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Having a high flow thermostat helps a lot. I've been using the old RobertShaw design thermostats since Spring, 2021. I also concur that a well designed radiator core does wonders for cooling an engine prone to heat. Coolant fluids come in 2 basic states: liquid in the cooling jacket, then air cooling that through the radiator. Good fans w or w/o shrouding help a lot in this area. I'm using an old OEM pump with 8 blades and as big a radius as can be fit into the housing. I'm also considering a smaller pulley for the fan/pump. I have a non-AC pulley and pump for now, and things incontrovertibly cool best when its turning well.

Given how liquid coolant should maintain a fairly uniform temperature within the jacket so long as it FLOWS well enough, I don't buy the old saws about slowing the flow rate down to cool anything much better. Such certainly has never been the case with the 440 I had in 2004-05, or the 383 I have driven hard over 6 years now.

I DO very much subscribe to the notions of maximizing cooling surface! Both tube surface area and optimum fins radiating from those tubes make the best radiator. Since my venerable old copper radiator has sprung another small leak, I likely will shop for a good aluminum replacement short term, but have a good re-coring job, by USA or Glenn Ray if I can't find a local shop to do good work any longer. Like so many skilled mechanics, the old boy who used to do such great radiator work here has passed away. MOST lamentable! Whoever does it, I want that old 3 rows of copper expanded to 4 at optimum fin density.
What is a Robert Shaw design thermostat? What makes it high flow? Thanks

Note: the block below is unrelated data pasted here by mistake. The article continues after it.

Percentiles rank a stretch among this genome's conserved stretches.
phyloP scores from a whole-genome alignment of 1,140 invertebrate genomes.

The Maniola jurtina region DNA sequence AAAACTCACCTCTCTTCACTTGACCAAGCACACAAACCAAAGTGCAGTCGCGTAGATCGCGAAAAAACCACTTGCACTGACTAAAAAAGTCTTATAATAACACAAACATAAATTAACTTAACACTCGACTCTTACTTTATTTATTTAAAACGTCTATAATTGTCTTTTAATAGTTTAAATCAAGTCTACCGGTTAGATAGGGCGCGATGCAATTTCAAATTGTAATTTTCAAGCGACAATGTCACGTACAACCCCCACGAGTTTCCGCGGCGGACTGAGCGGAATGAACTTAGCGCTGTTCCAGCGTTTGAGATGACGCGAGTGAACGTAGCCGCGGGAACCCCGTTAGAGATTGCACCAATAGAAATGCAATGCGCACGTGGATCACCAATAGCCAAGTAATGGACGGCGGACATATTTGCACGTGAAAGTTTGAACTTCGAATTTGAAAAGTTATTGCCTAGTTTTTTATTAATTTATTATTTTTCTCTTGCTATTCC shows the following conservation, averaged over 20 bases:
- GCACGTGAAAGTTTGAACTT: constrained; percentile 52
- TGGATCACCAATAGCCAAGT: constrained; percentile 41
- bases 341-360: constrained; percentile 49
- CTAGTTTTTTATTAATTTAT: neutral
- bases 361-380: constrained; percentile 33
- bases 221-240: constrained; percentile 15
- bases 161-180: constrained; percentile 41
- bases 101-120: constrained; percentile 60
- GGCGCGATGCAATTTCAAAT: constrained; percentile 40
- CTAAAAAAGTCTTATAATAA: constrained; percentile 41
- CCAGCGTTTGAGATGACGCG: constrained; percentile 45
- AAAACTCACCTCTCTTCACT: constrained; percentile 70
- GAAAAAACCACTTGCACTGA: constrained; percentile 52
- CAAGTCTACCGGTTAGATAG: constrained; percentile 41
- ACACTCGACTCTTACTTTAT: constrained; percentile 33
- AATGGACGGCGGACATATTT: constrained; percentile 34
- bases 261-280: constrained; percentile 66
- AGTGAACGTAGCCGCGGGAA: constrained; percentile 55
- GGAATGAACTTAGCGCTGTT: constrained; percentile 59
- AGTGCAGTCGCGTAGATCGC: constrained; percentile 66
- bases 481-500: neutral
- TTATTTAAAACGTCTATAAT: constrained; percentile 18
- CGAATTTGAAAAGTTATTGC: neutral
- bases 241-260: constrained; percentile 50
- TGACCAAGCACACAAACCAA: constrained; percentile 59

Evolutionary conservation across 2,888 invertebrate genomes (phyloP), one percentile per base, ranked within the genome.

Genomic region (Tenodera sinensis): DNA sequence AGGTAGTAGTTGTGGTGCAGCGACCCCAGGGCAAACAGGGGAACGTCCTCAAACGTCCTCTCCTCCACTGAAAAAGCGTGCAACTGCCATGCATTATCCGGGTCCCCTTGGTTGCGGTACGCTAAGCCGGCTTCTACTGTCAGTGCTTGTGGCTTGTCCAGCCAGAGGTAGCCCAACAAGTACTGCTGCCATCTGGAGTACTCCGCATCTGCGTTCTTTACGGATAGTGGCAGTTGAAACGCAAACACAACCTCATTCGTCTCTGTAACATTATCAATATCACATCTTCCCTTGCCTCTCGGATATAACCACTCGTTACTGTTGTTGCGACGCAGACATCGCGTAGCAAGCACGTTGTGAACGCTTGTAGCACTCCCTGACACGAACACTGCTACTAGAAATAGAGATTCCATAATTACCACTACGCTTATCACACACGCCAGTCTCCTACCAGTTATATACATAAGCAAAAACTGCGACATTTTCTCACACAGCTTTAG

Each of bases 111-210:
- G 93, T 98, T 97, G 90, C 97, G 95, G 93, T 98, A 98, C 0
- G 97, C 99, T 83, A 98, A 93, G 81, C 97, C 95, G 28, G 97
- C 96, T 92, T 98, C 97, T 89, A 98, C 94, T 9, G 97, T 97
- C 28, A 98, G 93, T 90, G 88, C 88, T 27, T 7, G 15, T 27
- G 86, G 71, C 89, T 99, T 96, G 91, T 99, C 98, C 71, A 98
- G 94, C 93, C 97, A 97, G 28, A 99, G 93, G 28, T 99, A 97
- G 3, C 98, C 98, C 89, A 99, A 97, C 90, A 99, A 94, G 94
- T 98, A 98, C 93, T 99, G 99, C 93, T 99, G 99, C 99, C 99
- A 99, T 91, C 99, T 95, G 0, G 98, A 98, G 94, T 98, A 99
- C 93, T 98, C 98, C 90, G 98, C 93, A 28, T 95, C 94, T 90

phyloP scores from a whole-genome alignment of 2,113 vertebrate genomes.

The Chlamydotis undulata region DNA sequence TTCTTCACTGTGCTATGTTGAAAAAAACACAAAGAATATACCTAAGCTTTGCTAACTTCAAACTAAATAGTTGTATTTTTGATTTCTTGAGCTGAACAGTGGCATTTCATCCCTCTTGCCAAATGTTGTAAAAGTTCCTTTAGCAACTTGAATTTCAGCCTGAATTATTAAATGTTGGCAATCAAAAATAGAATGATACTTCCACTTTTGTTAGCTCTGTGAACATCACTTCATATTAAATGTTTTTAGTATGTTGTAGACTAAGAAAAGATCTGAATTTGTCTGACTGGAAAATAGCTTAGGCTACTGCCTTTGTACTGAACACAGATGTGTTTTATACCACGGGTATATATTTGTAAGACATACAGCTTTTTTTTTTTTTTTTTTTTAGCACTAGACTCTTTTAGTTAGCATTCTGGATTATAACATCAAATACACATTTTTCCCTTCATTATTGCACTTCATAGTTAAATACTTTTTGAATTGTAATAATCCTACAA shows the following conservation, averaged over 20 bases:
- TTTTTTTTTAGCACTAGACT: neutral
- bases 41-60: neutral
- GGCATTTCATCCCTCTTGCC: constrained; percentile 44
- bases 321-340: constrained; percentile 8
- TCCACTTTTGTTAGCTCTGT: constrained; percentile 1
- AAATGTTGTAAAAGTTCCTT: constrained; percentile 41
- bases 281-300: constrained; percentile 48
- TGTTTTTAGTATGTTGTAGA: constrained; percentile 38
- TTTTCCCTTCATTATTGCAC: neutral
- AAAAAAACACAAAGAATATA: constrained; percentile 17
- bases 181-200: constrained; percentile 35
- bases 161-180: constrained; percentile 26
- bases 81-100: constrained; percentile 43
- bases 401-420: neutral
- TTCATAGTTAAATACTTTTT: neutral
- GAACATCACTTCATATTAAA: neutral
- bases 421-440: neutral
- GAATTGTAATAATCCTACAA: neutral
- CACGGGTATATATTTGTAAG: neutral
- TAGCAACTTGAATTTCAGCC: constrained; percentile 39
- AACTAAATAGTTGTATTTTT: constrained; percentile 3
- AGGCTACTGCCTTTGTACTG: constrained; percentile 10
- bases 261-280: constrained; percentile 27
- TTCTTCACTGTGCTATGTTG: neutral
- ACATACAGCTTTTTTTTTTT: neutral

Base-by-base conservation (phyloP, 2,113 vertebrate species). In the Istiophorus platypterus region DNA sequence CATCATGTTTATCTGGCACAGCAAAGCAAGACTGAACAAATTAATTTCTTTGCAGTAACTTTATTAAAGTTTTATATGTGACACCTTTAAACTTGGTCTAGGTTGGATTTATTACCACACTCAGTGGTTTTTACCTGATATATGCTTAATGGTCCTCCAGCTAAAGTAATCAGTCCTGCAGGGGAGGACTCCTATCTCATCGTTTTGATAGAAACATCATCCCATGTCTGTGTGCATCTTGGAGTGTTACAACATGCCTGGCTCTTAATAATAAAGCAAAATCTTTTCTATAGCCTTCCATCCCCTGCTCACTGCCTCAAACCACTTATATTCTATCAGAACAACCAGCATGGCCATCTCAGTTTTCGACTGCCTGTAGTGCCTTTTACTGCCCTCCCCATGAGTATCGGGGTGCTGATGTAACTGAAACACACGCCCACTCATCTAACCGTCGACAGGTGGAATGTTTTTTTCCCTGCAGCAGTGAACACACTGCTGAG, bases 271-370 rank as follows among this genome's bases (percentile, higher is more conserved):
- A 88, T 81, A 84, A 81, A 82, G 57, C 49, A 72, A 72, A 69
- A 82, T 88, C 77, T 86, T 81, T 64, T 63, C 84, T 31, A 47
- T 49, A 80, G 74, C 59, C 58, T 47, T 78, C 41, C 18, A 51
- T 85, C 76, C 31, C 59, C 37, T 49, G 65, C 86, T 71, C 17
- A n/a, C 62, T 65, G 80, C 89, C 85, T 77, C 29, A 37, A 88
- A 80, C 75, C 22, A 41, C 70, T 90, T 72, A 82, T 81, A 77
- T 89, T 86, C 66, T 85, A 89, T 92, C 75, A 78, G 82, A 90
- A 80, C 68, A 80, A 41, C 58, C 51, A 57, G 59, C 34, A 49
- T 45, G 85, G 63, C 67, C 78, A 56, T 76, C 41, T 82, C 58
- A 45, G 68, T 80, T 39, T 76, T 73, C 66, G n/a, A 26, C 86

70bigblockdodge

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I always understood the A/C W.P. was to slow down the coolant with the large diameter crank pulley, and wide 26" radiator, to give it time to radiate more heat in radiator that is sitting behind a also heat producing condenser.
Referring to Steve's post. One thing I have never understood from Chrysler was the use of different radiator supports. Why not make them all large openings just put a smaller radiator in the opening like GM did. Now they have created a body build oops point, 22" rad opening with 26" radiator build sheet. One stamping for a car line since it is welded (not in C bodies) just seems like a more simplified way to do things.
 
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1970FuryConv

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I always understood the A/C W.P. was to slow down the coolant with the large diameter crank pulley, and wide 26" radiator, to give it time to radiate more heat in radiator that is sitting behind a also heat producing condenser.
Referring to Steve's post. One thing I have never understood from Chrysler was the use of different radiator supports. Why not make them all large openings just put a smaller radiator in the opening like GM did. Now they have created a body build oops point, 22" rad opening with 26" radiator build sheet. One stamping for a car line since it is welded (not in C bodies) just seems like a more simplified way to do things.
Plus it gives an option to go with a larger radiator if you got a 22 inch from the factory.
 

70bigblockdodge

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Plus it gives an option to go with a larger radiator if you got a 22 inch from the factory.
For our benefit it would be great. On their side it would have simplified the QA and manufacturing. Seems like a very old school thinking left over from the body on frame days.
 

Gerald Morris

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What is a Robert Shaw design thermostat? What makes it high flow? Thanks
THIS is a sketch of a RobertShaw type thermostat, from the 1968 Chrysler FSM:

1663087873439.png


Here is a link and pic to the Genuine Article, as it is sold today:

The original Robertshaw 330 series hi flow thermostats